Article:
Freshwater Fishing Trends

Posted

By HEATHER RUPPE

Edisto Island
Inshore: Captain Ron Davis Jr. (843-513-0143) reports that November is known as DOA month around Edisto because this month shrimp will become scarce but trout, redfish and more will be hungry and looking to feed on whatever they can find – including artificial lures! That transition may take place a little later in the month that usual, however, as temperatures are starting out very warm. Early in the month trout will be scattered out on the main rivers, and as temperatures drop they will get into tighter schools. If the effect of cold fronts, shorter periods of daylight, and longer nights drops temperatures rapidly and they approach the 60 degree mark more trout will start to get into the creeks. With each 2- or 3-degree drop all of the inshore species will feed better as winter approaches, and the sheepshead and black drum bites should get better and better. Migratory species like flounder will stay until temperatures drop below about 65 degrees.

Lake Murray
Bass: Tournament angler Andy Wicker of Pomaria reports that in November some fish will move shallow and relate to the sides of rocky points and areas with hard bottom. A shakey-head worm can be very good this month, but if bait is around a #5 Shad Rap fished in small ditches and pockets can work well. There will also be another group of fish that can be caught on the bottom deep.
Striped bass: Captain Brad Taylor (803-331-1354) reports that in November more and more fish should move up the river where they can be caught on free-lines, planer boards, and by throwing double rigs at schooling fish. Look for the birds and like clockwork expect good numbers of fish to be above Black’s Bridge by about Thanksgiving.
Crappie: Captain Brad Taylor reports that typically in November fish will be relating to the channels, but they will also be using brush as stopping points as they follow the schools of bait. The best bite is likely to be up the rivers on jigs and minnows.
Catfish: Captain William Attaway (803-924-0857) reports that November is usually one of the peak months for catching catfish on Lake Murray. Anchoring with cut bait in the river channels is the best pattern.

Santee Cooper
Bass: Captain Brett Mitchell (803-379-7029) reports that when it finally gets cooler in November fish will start to follow shad into the backs. In addition to soft plastics, swimbaits and crankbaits will produce in shallow water. The topwater bite will also persist until temperatures really drop.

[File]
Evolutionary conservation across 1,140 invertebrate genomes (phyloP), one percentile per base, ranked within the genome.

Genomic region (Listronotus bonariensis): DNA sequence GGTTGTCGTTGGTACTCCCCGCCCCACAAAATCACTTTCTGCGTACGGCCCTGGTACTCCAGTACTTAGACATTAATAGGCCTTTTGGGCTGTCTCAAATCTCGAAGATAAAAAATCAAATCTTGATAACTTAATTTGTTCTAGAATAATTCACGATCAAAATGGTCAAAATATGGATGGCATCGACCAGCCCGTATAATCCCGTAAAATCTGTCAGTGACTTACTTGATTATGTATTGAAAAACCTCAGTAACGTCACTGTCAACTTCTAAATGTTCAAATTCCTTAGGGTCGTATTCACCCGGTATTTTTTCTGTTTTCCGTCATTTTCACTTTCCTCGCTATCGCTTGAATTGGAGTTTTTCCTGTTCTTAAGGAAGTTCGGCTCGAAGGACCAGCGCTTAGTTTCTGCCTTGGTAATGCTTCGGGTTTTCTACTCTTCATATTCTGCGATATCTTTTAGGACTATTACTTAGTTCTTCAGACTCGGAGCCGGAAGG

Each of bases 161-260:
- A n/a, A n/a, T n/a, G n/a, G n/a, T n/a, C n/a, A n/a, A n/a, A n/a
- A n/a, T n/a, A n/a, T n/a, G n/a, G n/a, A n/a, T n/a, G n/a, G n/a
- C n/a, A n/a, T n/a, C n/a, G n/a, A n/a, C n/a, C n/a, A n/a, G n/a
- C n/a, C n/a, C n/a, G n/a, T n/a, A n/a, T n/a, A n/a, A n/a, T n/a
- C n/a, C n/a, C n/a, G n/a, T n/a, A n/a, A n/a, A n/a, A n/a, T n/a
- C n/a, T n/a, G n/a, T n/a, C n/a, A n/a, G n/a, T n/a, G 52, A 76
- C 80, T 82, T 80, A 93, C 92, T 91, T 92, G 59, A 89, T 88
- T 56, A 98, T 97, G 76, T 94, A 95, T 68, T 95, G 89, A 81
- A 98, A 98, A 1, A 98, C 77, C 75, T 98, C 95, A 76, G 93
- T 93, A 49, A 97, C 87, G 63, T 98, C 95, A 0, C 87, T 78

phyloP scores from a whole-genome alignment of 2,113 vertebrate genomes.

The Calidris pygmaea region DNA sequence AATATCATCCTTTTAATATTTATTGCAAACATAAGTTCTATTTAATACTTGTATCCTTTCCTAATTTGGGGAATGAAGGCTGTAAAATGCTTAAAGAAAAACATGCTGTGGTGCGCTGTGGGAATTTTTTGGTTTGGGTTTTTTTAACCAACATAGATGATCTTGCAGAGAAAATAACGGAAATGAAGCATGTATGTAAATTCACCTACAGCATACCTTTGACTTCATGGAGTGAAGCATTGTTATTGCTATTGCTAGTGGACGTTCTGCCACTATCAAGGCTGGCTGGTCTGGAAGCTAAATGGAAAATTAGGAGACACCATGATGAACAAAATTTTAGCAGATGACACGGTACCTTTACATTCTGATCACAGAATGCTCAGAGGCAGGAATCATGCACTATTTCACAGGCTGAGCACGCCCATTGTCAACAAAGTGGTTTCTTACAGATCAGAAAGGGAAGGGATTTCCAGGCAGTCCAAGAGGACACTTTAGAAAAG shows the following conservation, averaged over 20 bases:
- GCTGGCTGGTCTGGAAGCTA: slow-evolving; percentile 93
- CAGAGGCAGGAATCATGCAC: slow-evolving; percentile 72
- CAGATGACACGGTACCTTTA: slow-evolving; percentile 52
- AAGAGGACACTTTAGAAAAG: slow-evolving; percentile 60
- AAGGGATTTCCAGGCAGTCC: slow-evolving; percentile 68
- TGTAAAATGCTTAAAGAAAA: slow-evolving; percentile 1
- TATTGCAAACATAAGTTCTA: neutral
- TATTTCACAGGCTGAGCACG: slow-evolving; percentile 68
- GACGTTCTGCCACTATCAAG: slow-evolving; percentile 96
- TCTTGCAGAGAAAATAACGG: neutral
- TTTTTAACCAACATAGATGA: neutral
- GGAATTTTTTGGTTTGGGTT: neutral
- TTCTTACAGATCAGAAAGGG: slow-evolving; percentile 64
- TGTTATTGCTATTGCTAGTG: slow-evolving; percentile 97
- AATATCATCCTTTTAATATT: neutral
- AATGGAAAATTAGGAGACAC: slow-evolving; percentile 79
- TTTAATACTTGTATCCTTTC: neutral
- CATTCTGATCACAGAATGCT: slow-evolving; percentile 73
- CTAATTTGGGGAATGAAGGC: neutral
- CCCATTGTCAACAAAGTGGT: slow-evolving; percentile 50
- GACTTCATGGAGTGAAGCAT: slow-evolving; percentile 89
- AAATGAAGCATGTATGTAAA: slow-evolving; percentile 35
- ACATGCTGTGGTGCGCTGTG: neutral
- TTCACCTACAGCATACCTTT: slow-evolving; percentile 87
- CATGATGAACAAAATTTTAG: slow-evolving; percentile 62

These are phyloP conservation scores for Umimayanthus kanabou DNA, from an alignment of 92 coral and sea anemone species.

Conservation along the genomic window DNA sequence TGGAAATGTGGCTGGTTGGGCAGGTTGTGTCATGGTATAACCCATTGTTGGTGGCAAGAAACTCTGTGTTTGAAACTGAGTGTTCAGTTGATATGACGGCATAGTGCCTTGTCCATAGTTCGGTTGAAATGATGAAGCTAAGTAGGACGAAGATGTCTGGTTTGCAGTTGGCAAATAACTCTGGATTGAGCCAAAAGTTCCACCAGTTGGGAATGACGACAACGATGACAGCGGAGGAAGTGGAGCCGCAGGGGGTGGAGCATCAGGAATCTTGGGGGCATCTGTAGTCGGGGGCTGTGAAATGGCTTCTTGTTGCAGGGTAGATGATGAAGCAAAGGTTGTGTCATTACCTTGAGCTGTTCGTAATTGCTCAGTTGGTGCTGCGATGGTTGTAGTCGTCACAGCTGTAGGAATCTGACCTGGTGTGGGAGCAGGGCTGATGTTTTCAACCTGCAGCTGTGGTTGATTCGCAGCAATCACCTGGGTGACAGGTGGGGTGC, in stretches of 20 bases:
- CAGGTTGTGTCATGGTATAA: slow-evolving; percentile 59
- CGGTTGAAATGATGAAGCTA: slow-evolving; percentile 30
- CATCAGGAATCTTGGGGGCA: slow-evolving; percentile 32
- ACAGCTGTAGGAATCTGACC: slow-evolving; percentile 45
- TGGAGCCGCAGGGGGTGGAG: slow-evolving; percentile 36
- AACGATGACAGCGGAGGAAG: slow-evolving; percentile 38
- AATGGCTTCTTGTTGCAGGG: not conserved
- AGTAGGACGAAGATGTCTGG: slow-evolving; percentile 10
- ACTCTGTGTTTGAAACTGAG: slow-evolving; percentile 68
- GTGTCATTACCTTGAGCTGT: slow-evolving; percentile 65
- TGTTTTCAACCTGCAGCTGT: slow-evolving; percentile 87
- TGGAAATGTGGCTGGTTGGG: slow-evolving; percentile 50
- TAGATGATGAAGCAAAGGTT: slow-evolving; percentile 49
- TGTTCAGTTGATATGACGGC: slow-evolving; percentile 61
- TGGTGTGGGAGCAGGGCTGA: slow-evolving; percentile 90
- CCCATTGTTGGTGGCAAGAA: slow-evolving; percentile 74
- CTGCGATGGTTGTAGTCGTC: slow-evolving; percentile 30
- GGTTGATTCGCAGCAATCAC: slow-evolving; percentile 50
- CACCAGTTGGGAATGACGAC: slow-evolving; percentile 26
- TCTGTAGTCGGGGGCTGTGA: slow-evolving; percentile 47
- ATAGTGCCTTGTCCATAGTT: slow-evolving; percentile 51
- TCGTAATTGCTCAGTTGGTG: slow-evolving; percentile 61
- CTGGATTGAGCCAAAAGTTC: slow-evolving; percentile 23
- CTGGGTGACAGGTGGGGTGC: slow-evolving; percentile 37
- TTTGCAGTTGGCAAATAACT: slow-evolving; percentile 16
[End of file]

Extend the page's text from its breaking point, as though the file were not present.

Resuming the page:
Crappie and Bream: Captain Steve English (843-729-4044) reports that this November the bite should continue to improve around mid-depth brush. Both lakes will produce good numbers of crappie vertical fishing with minnows, and as temperatures finally drop bream will get tighter on the brush where they will eat crickets.
Catfish: Captain Stevie English (843-709-8138) reports that in November fish will generally move deeper as water temperatures cool. Drifting in deep water with cut shad should be the best pattern.

SALTWATER FISHING TRENDS

Charleston
Inshore: Redfin Charters (843-277-5255) and Captain Rob Bennett (843-367-3777) report that warmer than usual weather conditions mean that most of November should fish like October typically does, and the excellent bite for inshore species such as trout and redfish should last at least through the end of the month. Catching fish in the creeks is as simple as fishing live shrimp under a popping cork around oysters, drops and grass lines. As we approach December redfish should start to group up in tighter schools, and they can get a little more finicky. Trout are unlikely to slow down until it gets very cool.

Beaufort
Inshore: Captain Tuck Scott with Bay Street Outfitters (843-524-5250) reports that when temperatures finally drop in November fish will eat more and more aggressively, in large part to store up reserves since they are about to lose their bait supply. Shrimp and baitfish will become more and more scarce, while crabs will eventually go into hibernation. For the first part of the month there should continue to be good tailing activity for redfish, and on low tide expect to see fish chasing shrimp on the flats. The trout bite will get better and better this month, and fish will be caught around the mouths of creeks in moving water. Shrimp under a popping cork should be hard to beat.

Comments

No comments on this item Please log in to comment by clicking here


X